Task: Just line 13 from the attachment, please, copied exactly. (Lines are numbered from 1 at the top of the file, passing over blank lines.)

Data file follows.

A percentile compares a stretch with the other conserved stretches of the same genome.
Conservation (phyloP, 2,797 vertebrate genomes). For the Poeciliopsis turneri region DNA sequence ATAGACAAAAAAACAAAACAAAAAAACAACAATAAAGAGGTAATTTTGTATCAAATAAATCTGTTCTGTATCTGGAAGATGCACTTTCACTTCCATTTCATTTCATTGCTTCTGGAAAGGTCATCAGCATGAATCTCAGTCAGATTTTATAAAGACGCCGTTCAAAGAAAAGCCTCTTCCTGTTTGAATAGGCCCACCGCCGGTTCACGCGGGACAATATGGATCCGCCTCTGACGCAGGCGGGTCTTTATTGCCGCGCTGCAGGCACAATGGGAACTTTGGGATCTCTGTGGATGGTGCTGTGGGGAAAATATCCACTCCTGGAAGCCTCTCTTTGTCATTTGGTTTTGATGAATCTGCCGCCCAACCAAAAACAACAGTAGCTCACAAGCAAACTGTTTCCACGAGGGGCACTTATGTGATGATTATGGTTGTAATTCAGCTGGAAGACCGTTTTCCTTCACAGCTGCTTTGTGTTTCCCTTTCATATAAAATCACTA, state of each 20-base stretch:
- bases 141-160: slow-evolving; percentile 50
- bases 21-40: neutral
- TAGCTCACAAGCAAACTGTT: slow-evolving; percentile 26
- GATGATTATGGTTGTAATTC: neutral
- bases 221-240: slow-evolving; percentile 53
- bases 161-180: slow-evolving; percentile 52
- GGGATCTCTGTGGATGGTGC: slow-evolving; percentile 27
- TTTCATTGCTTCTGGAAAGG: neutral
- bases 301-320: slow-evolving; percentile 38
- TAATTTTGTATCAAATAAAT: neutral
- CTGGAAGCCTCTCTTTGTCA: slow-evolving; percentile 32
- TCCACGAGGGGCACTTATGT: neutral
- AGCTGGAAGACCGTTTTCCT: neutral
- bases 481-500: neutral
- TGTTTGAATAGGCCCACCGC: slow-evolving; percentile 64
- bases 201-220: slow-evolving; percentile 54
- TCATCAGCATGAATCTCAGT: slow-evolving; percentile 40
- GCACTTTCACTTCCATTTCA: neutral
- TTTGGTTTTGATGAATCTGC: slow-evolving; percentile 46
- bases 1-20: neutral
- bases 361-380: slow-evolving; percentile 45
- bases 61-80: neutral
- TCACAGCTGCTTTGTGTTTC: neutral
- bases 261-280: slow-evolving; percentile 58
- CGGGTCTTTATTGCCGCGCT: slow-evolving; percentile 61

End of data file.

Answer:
- CTGGAAGCCTCTCTTTGTCA: slow-evolving; percentile 32